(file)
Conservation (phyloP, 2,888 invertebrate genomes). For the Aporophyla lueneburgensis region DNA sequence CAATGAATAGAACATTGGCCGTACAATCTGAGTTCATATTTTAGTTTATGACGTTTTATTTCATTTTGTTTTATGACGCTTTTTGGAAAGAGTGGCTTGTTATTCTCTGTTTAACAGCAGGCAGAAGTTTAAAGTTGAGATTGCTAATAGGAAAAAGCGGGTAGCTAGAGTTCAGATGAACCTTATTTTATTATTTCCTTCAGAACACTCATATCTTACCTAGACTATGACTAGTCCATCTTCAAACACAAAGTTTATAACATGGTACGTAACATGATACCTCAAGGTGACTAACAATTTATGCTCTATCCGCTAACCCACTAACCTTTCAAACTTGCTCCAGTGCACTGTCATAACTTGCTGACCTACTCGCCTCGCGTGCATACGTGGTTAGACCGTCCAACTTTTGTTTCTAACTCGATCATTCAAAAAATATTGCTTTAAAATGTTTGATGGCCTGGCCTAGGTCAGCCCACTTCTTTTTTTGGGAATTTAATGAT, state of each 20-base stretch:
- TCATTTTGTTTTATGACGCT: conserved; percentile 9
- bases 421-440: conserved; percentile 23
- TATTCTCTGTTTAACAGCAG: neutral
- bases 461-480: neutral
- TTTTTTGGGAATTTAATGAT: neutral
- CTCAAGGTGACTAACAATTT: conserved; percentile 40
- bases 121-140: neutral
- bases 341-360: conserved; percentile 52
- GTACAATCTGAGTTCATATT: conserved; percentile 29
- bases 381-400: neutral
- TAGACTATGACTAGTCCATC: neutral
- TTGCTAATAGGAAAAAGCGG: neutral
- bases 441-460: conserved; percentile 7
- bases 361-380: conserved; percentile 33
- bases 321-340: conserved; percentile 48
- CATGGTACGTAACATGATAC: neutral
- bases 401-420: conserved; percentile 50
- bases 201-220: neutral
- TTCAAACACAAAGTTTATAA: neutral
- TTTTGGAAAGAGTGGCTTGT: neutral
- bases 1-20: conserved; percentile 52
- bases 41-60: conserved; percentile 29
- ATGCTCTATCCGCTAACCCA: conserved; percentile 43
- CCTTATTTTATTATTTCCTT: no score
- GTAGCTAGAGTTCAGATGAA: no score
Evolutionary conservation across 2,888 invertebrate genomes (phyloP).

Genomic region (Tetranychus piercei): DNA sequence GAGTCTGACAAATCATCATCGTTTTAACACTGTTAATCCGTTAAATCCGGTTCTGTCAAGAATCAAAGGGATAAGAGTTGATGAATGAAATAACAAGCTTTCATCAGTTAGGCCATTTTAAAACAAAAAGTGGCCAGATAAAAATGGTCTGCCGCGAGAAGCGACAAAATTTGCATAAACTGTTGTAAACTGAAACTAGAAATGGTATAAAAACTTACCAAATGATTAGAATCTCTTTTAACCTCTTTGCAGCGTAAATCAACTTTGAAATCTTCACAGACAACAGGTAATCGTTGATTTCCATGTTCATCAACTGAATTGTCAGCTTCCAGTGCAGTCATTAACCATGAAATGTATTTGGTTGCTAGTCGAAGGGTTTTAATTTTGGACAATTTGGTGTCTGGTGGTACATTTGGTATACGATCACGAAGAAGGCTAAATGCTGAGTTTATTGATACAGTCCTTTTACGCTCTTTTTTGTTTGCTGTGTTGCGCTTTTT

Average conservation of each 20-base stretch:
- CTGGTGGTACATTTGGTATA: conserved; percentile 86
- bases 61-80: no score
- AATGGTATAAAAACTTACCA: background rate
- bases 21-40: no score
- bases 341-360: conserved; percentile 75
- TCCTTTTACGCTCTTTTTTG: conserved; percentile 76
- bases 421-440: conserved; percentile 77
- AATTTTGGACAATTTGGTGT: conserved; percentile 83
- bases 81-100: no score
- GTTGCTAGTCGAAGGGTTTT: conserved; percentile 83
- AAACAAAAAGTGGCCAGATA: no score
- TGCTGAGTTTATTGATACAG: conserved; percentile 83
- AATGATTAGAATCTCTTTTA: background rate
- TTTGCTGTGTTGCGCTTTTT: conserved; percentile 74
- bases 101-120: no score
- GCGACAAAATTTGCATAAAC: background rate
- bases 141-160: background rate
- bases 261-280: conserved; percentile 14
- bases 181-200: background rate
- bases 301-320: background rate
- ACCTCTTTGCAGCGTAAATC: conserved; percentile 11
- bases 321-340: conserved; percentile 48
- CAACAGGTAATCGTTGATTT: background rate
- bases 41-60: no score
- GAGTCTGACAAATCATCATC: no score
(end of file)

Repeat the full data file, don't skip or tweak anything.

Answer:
Conservation (phyloP, 2,888 invertebrate genomes). For the Aporophyla lueneburgensis region DNA sequence CAATGAATAGAACATTGGCCGTACAATCTGAGTTCATATTTTAGTTTATGACGTTTTATTTCATTTTGTTTTATGACGCTTTTTGGAAAGAGTGGCTTGTTATTCTCTGTTTAACAGCAGGCAGAAGTTTAAAGTTGAGATTGCTAATAGGAAAAAGCGGGTAGCTAGAGTTCAGATGAACCTTATTTTATTATTTCCTTCAGAACACTCATATCTTACCTAGACTATGACTAGTCCATCTTCAAACACAAAGTTTATAACATGGTACGTAACATGATACCTCAAGGTGACTAACAATTTATGCTCTATCCGCTAACCCACTAACCTTTCAAACTTGCTCCAGTGCACTGTCATAACTTGCTGACCTACTCGCCTCGCGTGCATACGTGGTTAGACCGTCCAACTTTTGTTTCTAACTCGATCATTCAAAAAATATTGCTTTAAAATGTTTGATGGCCTGGCCTAGGTCAGCCCACTTCTTTTTTTGGGAATTTAATGAT, state of each 20-base stretch:
- TCATTTTGTTTTATGACGCT: conserved; percentile 9
- bases 421-440: conserved; percentile 23
- TATTCTCTGTTTAACAGCAG: neutral
- bases 461-480: neutral
- TTTTTTGGGAATTTAATGAT: neutral
- CTCAAGGTGACTAACAATTT: conserved; percentile 40
- bases 121-140: neutral
- bases 341-360: conserved; percentile 52
- GTACAATCTGAGTTCATATT: conserved; percentile 29
- bases 381-400: neutral
- TAGACTATGACTAGTCCATC: neutral
- TTGCTAATAGGAAAAAGCGG: neutral
- bases 441-460: conserved; percentile 7
- bases 361-380: conserved; percentile 33
- bases 321-340: conserved; percentile 48
- CATGGTACGTAACATGATAC: neutral
- bases 401-420: conserved; percentile 50
- bases 201-220: neutral
- TTCAAACACAAAGTTTATAA: neutral
- TTTTGGAAAGAGTGGCTTGT: neutral
- bases 1-20: conserved; percentile 52
- bases 41-60: conserved; percentile 29
- ATGCTCTATCCGCTAACCCA: conserved; percentile 43
- CCTTATTTTATTATTTCCTT: no score
- GTAGCTAGAGTTCAGATGAA: no score
Evolutionary conservation across 2,888 invertebrate genomes (phyloP).

Genomic region (Tetranychus piercei): DNA sequence GAGTCTGACAAATCATCATCGTTTTAACACTGTTAATCCGTTAAATCCGGTTCTGTCAAGAATCAAAGGGATAAGAGTTGATGAATGAAATAACAAGCTTTCATCAGTTAGGCCATTTTAAAACAAAAAGTGGCCAGATAAAAATGGTCTGCCGCGAGAAGCGACAAAATTTGCATAAACTGTTGTAAACTGAAACTAGAAATGGTATAAAAACTTACCAAATGATTAGAATCTCTTTTAACCTCTTTGCAGCGTAAATCAACTTTGAAATCTTCACAGACAACAGGTAATCGTTGATTTCCATGTTCATCAACTGAATTGTCAGCTTCCAGTGCAGTCATTAACCATGAAATGTATTTGGTTGCTAGTCGAAGGGTTTTAATTTTGGACAATTTGGTGTCTGGTGGTACATTTGGTATACGATCACGAAGAAGGCTAAATGCTGAGTTTATTGATACAGTCCTTTTACGCTCTTTTTTGTTTGCTGTGTTGCGCTTTTT

Average conservation of each 20-base stretch:
- CTGGTGGTACATTTGGTATA: conserved; percentile 86
- bases 61-80: no score
- AATGGTATAAAAACTTACCA: background rate
- bases 21-40: no score
- bases 341-360: conserved; percentile 75
- TCCTTTTACGCTCTTTTTTG: conserved; percentile 76
- bases 421-440: conserved; percentile 77
- AATTTTGGACAATTTGGTGT: conserved; percentile 83
- bases 81-100: no score
- GTTGCTAGTCGAAGGGTTTT: conserved; percentile 83
- AAACAAAAAGTGGCCAGATA: no score
- TGCTGAGTTTATTGATACAG: conserved; percentile 83
- AATGATTAGAATCTCTTTTA: background rate
- TTTGCTGTGTTGCGCTTTTT: conserved; percentile 74
- bases 101-120: no score
- GCGACAAAATTTGCATAAAC: background rate
- bases 141-160: background rate
- bases 261-280: conserved; percentile 14
- bases 181-200: background rate
- bases 301-320: background rate
- ACCTCTTTGCAGCGTAAATC: conserved; percentile 11
- bases 321-340: conserved; percentile 48
- CAACAGGTAATCGTTGATTT: background rate
- bases 41-60: no score
- GAGTCTGACAAATCATCATC: no score